NFL’s discipline all over the board

July 16, 2014

The National Football League’s justice system might not be blind, but it’s certainly in need of a pair of extremely strong eyeglasses.

We expect to hear soon what sort of league punishment Baltimore Ravens running back Ray Rice will receive for an assault on his then-girlfriend, now-wife. Rice avoided any significant setbacks in the real legal system. He put a wedding ring on his victim’s finger the day after his indictment for aggravated assault, then was allowed to enter a pretrial intervention program.

Now it’s up to Commissioner Roger Goodell to determine what sort of NFL penalty will be imposed on Rice.

For those who aren’t familiar with the incident, Rice was with his then-fiancée, Janay Palmer, at an Atlantic City casino in mid-February when he was spotted dragging her limp body from an elevator. It was captured by a surveillance camera and subsequently viewed by millions. What happened to Palmer to leave her in such a state? It wasn’t intoxication. It was Ray Rice hitting her so hard that he knocked her unconscious. That also reportedly was caught on video.

So, what sort of suspension might be warranted for a so-called man who brutally assaulted his significant other? Estimates from NFL pundits are ranging from two games to six games, with four being seen as most likely. Four games. One-fourth of a season.

Imagine how Cleveland Browns receiver Josh Gordon must feel about that.

Let’s stipulate from the get-go that Gordon is a dunderhead’s dunderhead. He’s facing Goodell’s wrath after testing positive a third time for using marijuana. Earlier this month, for good measure, he tossed in a drunken driving arrest. For his love of the weed, Gordon is almost certainly going to be suspended for the entirety of the 2014 season, perhaps longer. He did nothing to hurt anyone else. He was using a substance that arguably is less harmful than alcohol, which NFL players are more than welcome to consume to their hearts’ content, so long as they don’t get caught driving while under the influence or find themselves engaged in booze-fueled physical confrontations (which don’t seem to happen much with marijuana, by the way).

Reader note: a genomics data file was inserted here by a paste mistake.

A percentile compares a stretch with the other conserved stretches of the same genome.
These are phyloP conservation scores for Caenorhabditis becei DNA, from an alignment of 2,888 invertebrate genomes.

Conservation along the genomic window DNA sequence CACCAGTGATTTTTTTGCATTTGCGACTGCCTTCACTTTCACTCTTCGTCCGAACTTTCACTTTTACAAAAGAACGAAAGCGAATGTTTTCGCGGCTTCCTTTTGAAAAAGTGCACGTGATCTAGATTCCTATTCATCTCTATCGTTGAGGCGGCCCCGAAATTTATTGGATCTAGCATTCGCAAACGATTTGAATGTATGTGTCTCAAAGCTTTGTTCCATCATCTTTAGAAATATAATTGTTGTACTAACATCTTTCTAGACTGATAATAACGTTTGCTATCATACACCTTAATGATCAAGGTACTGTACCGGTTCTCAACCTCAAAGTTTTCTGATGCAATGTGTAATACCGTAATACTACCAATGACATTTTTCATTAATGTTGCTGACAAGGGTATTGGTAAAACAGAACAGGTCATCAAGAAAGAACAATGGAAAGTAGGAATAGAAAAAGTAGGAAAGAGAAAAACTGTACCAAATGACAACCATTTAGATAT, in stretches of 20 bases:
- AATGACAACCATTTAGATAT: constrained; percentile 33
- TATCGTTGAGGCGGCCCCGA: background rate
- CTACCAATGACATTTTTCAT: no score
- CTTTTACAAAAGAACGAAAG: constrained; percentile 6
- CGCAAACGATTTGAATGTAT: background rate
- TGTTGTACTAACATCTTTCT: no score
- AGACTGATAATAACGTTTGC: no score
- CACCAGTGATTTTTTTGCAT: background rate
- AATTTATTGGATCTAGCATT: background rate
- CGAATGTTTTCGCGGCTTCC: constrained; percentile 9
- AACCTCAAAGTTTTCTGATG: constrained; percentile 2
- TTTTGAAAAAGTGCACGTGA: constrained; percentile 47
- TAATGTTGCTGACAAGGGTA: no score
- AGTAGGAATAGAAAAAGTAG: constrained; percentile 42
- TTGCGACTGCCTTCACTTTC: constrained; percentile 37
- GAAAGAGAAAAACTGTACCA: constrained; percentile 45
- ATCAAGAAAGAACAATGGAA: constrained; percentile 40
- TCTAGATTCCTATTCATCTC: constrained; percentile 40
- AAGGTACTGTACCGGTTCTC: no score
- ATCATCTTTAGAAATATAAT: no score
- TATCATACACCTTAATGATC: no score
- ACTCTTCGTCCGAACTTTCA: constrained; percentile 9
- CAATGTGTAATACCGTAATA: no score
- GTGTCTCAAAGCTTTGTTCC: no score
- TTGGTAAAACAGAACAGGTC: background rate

Certainly, every case should be decided on its merits, but there often seems to be no rhyme nor reason – nor equity – in the way Goodell, and his predecessors, have meted out punishments.

This is a league that, before Goodell’s tenure, gave an eight-game suspension to Leonard Little, a St. Louis Rams defensive end who killed a woman while driving drunk. It’s a league that suspends a player for lighting up a joint but levies no suspension against New England Patriots coach Bill Belichick in the Spygate scandal, in which the Patriots used video to steal the signals of opposing teams’ coaches, giving the Pats a clear competitive advantage. The league then quickly destroyed all the evidence so no one else could investigate.

Then there’s the current case of Indianapolis Colts owner Jim Irsay, who was arrested in March for driving while drugged. A search of his SUV turned up a variety of prescription pharmaceuticals in a briefcase and laundry bag, along with nearly $30,000 in cash.

What has Goodell done about this? To date, absolutely nothing. Two months after the arrest, Goodell said he was awaiting “information or more facts.” One fact that seems very clear is that the commissioner is dragging his feet.

Then, just the other day came word that Colts receiver LaVon Brazill would be suspended for the upcoming season for a repeat substance abuse offense. One might think that a team owned by a guy like Irsay, who has been to rehab twice and has spoken of the need to treat drug problems as an illness, would try to get help for the young man. Nope. They kicked him to the curb.

You can be certain that NFL players will be keeping a close eye on how Goodell handles the Irsay case. And you’d probably be making a wise bet if you wagered that when all is said and done, Irsay will get off with a meaningless suspension and a fine that the billionaire owner won’t have any trouble paying.



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